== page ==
The wide frequency range allows the device to be applied to vibration energy harvesting or RF energy harvesting.
The Mixed Signal Radio Frequency Interface Front (MSRFIF) end is an energy harvesting product that can work from low frequencies (60 Hz or less) up to 250 MHz. Since analog signal processing may be needed for sensor applications, a demonstration of a filter powered by the MSRFIF is needed.
The MSRFIF was used to power a Mixed Signal Lowpass Elliptic Low (MSLE5L) power switched-capacitor filter that operates to 2.7V and consumes less than 100 mA. The MSLE5L also contains an oscillator, which is adjustable with external resistors and capacitors. Figure 1 shows the schematic of the circuit. The MSRFIF operates by generating a negative voltage, relative to VDD. For that reason, VSS of the devices is AC coupled to the ground of the input signal and output signal.
For vibration-to-AC voltage conversion, a Mide Technology Corp. Volture V20W-ND provided the needed power. One caution is that the device with enough “swing” will output much greater than 6V (absolute maximum of the MSRFIF) and cause device damage. Careful tuning of the Volture V20W-ND or clamp diodes may need to be added, depending upon the vibration source. The peak power output of the V20W-ND is 6 mW, depending upon the tip mass used.
The V20W-ND was attached to J3 of Figure 1. Depending upon the vibration frequency expected, C4, C5, C9, and C10 may need increasing. For the very low-frequency operation, C10 was increased to 10 uF.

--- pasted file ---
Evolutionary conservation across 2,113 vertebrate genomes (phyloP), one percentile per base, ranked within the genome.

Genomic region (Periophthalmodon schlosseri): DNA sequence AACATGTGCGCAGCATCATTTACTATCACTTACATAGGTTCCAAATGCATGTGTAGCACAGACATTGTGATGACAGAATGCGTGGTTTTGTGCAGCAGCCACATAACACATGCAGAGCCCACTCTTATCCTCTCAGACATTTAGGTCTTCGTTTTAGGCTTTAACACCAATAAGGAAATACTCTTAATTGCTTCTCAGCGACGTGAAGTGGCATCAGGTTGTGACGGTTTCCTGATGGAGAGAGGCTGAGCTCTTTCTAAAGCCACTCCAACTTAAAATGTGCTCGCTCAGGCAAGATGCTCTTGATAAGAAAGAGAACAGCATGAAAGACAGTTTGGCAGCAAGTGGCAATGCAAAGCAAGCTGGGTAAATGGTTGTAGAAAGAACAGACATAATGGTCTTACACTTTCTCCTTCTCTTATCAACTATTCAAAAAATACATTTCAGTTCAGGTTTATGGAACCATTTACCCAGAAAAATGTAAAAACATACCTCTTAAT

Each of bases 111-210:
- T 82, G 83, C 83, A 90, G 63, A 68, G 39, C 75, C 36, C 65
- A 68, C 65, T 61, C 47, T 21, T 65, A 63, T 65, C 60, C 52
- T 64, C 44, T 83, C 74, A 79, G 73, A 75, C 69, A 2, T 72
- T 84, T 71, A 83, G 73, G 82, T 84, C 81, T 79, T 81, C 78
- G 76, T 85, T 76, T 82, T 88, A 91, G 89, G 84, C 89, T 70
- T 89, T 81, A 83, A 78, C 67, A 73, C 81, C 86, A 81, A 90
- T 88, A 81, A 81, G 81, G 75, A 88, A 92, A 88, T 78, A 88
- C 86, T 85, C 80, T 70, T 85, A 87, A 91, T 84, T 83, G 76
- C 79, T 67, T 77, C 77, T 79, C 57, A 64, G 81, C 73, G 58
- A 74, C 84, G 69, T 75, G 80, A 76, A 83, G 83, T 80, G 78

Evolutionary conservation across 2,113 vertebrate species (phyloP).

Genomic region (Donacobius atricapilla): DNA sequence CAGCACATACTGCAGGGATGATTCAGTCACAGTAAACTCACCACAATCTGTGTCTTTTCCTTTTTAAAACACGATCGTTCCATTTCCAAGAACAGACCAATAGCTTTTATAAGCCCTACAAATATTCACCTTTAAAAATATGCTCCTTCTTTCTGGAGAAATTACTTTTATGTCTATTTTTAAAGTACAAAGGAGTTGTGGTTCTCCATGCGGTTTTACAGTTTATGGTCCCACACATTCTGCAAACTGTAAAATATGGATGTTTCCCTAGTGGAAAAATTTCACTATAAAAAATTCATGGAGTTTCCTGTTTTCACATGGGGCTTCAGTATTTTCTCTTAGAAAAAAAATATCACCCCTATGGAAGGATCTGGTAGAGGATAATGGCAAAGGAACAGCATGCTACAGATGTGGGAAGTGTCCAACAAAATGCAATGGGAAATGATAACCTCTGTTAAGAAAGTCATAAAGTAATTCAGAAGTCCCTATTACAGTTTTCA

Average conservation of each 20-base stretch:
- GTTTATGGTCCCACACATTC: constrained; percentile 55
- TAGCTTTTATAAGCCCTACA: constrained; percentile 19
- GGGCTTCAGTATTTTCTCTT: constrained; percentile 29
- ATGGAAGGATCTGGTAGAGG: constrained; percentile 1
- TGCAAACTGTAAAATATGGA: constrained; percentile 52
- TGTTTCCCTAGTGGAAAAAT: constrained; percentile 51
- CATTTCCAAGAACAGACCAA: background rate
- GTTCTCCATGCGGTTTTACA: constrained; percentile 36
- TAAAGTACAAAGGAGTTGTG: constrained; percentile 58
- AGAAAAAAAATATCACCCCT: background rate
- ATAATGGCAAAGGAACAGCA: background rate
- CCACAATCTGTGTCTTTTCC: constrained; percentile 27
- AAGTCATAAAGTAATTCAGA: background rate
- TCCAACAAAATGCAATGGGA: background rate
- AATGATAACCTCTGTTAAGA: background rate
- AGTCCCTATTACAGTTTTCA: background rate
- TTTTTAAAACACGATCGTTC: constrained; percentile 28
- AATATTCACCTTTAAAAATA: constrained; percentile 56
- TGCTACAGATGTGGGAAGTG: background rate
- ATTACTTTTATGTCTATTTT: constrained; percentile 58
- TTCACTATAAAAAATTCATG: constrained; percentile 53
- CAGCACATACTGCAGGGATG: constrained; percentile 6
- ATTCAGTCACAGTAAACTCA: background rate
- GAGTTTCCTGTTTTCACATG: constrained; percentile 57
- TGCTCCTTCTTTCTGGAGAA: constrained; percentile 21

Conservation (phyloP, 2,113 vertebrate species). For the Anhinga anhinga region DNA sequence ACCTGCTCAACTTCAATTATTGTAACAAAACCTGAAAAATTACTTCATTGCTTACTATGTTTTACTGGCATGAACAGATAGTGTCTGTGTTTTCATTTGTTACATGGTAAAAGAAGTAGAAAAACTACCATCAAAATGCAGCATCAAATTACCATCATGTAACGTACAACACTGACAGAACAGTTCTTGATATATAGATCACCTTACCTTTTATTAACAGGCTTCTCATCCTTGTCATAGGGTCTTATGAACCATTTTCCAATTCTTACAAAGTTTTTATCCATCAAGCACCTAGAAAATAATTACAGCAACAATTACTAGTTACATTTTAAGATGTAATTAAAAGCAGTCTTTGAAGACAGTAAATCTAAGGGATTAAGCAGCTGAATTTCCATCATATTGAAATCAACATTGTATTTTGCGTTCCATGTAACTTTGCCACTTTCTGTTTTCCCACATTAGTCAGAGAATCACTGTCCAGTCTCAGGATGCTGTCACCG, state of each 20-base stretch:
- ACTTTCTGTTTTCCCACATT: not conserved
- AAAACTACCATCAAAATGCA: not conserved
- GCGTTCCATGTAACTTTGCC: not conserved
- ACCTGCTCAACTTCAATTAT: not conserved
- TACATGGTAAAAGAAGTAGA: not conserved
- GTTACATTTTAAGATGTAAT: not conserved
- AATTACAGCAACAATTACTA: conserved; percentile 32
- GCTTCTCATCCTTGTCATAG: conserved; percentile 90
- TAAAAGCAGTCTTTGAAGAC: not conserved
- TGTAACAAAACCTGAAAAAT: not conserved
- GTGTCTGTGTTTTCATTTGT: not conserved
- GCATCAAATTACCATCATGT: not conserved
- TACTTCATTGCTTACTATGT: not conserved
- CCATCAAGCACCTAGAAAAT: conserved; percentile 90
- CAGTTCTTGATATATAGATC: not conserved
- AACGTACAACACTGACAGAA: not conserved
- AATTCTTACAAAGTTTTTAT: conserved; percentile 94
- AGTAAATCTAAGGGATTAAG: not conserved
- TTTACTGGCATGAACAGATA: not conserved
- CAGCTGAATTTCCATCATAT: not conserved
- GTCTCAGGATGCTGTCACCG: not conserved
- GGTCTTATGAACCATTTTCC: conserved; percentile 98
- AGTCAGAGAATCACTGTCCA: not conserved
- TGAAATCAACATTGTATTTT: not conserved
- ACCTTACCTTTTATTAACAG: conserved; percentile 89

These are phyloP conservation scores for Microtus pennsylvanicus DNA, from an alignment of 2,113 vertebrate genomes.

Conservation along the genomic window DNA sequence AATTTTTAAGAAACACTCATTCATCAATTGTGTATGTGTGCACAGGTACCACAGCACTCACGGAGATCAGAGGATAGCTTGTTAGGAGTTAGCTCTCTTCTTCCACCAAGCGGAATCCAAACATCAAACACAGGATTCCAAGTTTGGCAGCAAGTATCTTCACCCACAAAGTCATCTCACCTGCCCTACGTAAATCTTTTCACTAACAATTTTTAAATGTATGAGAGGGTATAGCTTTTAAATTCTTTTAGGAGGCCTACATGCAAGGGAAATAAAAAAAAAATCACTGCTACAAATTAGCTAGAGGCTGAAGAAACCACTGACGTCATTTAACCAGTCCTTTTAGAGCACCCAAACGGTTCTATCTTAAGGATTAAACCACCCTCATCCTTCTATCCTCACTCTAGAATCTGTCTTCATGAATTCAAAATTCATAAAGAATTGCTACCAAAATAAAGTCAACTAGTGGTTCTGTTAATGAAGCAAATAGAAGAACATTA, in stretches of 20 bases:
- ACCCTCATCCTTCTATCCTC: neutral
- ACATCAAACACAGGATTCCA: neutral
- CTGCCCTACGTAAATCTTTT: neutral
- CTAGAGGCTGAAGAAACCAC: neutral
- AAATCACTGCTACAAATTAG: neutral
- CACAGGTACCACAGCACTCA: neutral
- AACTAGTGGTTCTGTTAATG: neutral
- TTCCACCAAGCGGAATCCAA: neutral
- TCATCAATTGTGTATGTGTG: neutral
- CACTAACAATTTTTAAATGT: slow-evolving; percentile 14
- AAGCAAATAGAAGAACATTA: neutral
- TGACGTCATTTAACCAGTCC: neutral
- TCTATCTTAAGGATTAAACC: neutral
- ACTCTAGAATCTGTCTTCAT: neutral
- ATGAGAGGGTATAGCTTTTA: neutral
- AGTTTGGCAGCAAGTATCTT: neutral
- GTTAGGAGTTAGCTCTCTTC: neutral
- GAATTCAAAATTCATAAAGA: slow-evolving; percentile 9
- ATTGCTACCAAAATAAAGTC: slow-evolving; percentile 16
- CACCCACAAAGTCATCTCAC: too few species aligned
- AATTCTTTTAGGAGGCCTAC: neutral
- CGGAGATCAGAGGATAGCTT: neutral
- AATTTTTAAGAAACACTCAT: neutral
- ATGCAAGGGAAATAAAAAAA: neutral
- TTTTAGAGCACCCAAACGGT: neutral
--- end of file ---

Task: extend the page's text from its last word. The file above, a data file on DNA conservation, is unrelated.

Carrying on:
PDO* is the indicator for the correct voltage being reached. When monitored, it will show an increase in voltage until 2.1 V is reached at VDD, and then it will go low. The 2V threshold was selected, since micropowered microcontrollers were not awake at lower voltages, and would be able to sense the high-tolow transition.
DEMODOUT is one of the features of the MSRFIF. The MSRFIF can demodulate an Amplitude Shift Keyed (ASK) or Bi-Phase modulation of the input carrier. In vibration applications, this is not used. But, using the MSRFIF with RF input, the feature allows data transfer from remote sites to the sensor microprocessor.
The MOD1/2 pins are for replying to the transmitter. The MSRFIF can transmit ASK of any data applied to the pins. Again, for this vibration application, the pins are not used.
On the MSLE5L, R1 and C1 set the switched-capacitor clock frequency. On this circuit, it is at 24.4 kHz. The FO pin of the MSLE5L is tied low, setting the clock to corner ratio at 100:1. Input current to the MSLE5L is 80 mA at 2.7V. Input power was less than 200 uW.
Using an Anritsu MS4630B, a sweep of the filter response was obtained. Figure 2 shows the output. The MSRFIF works at low frequencies and can be used to power low-powered switched-capacitor filters.
This work was done by John R. Ambrose of Mixed Signal Integration Corp. For more information, visit http://info.hotims.com/45607-121.